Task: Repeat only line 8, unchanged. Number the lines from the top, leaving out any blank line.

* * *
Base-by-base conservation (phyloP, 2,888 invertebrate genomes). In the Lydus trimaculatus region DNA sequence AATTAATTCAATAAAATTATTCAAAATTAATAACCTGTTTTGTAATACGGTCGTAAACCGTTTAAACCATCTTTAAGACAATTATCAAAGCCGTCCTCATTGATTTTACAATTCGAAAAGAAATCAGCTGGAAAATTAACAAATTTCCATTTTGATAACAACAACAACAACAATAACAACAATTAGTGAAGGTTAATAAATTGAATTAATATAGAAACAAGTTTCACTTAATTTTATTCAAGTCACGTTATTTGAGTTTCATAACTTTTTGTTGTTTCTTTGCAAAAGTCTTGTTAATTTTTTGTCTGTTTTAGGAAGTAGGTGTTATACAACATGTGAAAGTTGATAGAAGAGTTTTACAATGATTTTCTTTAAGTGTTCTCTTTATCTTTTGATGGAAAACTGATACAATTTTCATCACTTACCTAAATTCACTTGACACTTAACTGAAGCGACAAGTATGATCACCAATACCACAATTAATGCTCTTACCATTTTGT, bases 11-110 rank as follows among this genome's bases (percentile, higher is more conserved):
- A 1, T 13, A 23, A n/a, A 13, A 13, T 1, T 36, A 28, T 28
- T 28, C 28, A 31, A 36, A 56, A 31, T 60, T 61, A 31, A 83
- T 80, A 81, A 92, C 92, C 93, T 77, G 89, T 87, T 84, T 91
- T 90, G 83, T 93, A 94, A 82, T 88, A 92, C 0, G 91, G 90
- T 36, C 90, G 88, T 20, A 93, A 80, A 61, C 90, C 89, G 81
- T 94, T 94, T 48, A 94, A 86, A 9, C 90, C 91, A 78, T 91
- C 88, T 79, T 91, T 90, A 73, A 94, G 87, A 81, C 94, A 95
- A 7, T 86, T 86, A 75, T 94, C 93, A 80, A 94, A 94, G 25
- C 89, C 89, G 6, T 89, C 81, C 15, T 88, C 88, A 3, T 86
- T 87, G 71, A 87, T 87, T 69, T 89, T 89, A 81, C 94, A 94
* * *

- C 88, T 79, T 91, T 90, A 73, A 94, G 87, A 81, C 94, A 95